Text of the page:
Mrs. Moore & The School that was Ablaze

 

by Evangeline Adjei-Danquah

The morning came too early for Joanne Moore.

It wasn’t the bright rays of sunlight filtering in through her bedroom window that drew her from the few hours of restless sleep that she had managed to get. Rather, it was the constant thought that kept on running through her mind, the thought that something was eluding her. Realistically though, it was the blare of the alarm clock on the wooden mantle beside her bed that took her away from her sleep. And now, it was the reminder of work to be done that kept her awake. With her foot pressing on the gas pedal, Mrs. Moore’s car speed up, and she couldn’t help but wonder if today would be one of those long, tiring days when the students never seemed to listen. Usually, Joanne preferred to pass the twenty minutes it took for her to reach Prep Charter High School on Point Breeze Avenue, where she worked as vice principal, listening to the local news radio. Today was different though; as she pulled into the vacant parking lot of the school at six in the morning, it felt to her that those twenty-minutes had breezed by in the silence.

She glanced at her clock on the dashboard of the car, then at her reflection in the rearview mirror. Her hand reached up to smooth down her dirty blonde hair, straighten her black glasses, and brush an invisible peace of lint of the collar of her pink shirt.  Satisfied with her appearance, Joanne stepped out of her polished silver car and tapped tapped her way in black heels into the building, through the hallways of Prep, and into her spacious office. By habit, the first thing Mrs. Moore always did when she arrived in her office was to scan for anything out of place. Her eyes washed over every crevice of the room, but saw everything in order. She dumped her bag down on the chair across from the desk once her inspection was completed. A stack of paperwork was waiting for her in the top drawer of her cabinet, and with a yawn and a sigh of tiredness, Joanne began her day.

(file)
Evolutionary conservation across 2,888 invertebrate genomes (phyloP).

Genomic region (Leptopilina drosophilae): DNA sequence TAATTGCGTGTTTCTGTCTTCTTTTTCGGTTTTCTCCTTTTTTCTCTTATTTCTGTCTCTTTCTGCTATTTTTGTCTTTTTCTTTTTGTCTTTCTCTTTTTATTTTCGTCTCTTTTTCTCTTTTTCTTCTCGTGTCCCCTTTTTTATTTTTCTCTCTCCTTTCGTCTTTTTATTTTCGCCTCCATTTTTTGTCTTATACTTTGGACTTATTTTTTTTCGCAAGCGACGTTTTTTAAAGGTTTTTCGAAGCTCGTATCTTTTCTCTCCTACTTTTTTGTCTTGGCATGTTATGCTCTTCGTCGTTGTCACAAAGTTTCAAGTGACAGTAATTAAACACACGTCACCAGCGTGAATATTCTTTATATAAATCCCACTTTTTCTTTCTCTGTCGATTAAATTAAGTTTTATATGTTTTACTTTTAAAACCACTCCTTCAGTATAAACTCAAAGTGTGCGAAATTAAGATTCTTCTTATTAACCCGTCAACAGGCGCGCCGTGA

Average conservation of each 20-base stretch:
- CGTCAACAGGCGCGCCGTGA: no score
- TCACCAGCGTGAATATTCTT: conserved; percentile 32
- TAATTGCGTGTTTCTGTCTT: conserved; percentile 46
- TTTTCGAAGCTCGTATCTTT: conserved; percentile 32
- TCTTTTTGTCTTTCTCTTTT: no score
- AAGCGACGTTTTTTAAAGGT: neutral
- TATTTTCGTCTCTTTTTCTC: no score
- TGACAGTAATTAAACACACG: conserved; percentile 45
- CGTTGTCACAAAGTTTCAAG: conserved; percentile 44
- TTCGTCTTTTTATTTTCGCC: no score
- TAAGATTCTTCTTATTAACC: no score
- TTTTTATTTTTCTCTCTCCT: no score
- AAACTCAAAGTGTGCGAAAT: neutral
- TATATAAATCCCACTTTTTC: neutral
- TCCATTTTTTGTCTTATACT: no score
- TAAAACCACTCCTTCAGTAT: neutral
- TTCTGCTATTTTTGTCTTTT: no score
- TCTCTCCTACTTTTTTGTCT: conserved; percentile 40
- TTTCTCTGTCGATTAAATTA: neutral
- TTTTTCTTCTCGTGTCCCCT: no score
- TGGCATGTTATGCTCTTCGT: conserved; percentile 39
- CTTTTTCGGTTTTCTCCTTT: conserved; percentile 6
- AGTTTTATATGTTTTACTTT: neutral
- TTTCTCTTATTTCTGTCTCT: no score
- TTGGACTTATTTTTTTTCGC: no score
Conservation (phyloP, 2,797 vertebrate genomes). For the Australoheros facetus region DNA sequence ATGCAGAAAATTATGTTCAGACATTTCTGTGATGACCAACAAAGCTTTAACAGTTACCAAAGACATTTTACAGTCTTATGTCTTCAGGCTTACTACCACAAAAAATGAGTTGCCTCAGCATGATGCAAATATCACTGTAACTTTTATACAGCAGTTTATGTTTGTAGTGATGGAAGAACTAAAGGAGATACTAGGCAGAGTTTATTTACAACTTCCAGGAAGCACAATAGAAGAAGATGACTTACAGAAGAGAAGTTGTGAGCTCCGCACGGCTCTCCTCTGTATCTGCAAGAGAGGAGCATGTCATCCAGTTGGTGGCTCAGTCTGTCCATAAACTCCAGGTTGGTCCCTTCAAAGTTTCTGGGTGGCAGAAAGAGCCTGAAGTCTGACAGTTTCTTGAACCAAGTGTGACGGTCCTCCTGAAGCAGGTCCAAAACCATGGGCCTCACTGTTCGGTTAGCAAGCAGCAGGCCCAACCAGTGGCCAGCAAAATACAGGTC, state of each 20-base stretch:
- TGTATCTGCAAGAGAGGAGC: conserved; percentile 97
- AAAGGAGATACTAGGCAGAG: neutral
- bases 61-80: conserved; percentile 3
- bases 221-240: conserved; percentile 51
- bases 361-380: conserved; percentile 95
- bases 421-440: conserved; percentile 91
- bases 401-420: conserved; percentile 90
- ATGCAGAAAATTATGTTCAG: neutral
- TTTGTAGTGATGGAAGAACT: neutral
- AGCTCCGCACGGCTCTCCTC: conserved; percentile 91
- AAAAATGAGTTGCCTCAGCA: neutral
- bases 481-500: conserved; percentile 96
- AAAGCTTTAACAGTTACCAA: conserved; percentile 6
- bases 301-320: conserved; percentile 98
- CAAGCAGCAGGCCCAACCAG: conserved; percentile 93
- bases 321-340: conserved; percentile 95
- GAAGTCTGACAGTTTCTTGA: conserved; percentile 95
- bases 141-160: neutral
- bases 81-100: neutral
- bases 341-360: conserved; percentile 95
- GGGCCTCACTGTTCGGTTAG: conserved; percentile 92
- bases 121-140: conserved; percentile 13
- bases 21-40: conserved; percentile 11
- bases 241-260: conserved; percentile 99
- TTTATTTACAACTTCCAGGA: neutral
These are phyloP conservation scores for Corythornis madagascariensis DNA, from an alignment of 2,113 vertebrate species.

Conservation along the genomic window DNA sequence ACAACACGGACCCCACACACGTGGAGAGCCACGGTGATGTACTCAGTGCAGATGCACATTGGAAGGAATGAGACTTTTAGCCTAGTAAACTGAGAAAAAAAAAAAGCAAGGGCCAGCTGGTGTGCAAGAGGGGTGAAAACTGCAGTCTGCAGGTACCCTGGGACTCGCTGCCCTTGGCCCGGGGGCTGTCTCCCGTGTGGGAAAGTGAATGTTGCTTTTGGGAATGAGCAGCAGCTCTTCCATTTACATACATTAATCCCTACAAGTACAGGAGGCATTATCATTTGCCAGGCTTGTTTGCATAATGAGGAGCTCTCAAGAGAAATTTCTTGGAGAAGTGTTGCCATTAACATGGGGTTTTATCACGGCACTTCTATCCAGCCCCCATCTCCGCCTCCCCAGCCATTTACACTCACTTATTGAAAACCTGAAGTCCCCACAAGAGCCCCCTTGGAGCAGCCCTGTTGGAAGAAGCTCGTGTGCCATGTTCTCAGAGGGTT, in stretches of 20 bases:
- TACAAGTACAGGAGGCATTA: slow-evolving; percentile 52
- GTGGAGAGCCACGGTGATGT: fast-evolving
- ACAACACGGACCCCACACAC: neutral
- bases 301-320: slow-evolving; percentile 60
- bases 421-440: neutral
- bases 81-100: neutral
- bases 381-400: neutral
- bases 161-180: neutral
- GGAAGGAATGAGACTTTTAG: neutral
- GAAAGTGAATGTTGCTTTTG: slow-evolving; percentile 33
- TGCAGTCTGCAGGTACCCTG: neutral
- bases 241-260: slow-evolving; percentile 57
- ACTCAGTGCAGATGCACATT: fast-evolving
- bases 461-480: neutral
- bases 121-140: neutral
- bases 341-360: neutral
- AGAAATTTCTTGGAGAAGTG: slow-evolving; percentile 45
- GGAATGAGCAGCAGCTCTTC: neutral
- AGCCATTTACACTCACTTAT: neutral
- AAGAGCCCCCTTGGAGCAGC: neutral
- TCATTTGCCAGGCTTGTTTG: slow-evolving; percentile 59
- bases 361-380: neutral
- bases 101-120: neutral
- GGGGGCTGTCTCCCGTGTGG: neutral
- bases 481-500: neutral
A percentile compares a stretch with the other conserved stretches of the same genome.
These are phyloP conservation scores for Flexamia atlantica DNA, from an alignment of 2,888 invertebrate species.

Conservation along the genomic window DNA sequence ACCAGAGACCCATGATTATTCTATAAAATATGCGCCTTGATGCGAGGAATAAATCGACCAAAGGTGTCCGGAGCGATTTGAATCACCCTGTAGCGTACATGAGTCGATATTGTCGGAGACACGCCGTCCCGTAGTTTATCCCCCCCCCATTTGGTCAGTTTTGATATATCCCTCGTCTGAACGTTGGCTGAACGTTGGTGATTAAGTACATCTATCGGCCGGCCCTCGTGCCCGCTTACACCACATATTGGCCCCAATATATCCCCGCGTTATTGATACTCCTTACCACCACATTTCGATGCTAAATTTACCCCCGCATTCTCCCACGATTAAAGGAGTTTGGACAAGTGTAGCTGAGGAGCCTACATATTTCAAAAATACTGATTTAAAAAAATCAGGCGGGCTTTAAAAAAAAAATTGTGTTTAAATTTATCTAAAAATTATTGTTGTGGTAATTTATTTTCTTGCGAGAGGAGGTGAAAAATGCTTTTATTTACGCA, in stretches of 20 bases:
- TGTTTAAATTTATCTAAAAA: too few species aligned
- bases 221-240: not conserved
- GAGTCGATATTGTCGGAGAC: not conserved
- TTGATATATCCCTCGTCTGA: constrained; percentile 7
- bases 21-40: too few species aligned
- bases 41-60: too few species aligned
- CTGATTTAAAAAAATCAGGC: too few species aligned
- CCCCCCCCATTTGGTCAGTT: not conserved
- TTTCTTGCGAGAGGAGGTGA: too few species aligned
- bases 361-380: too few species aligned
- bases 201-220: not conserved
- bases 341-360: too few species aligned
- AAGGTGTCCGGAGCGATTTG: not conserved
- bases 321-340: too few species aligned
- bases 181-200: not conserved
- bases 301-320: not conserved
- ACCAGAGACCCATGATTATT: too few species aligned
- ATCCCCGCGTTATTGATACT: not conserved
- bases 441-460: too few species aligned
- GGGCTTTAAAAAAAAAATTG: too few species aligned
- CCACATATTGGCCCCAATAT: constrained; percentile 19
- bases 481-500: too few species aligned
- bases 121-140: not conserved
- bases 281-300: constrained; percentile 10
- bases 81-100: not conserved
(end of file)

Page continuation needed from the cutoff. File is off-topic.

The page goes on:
Time ticked, but the seconds and minutes crept on slowly. With every soft audible click that came from the clock, Mrs. Moore’s eyelids grew increasingly heavy. Her caramel lashes weighed an unimaginable ton. Time continued to drift, and her mind did too. As her thoughts stretched further, sleep was a wave that took her under, and she could not resist.

It was the crash of rain that pulled her out from her deep sleep this time. Something, she told herself, wasn’t right. Bold white letters on the screen of her phone told her it was five past ten. To her shock, she did not hear the boisterous shouts and slamming sound of kids talking and shutting their lockers. Joanne got up from her desk and stepped toward her doorway when she froze in realization.

 Why were all the lights off?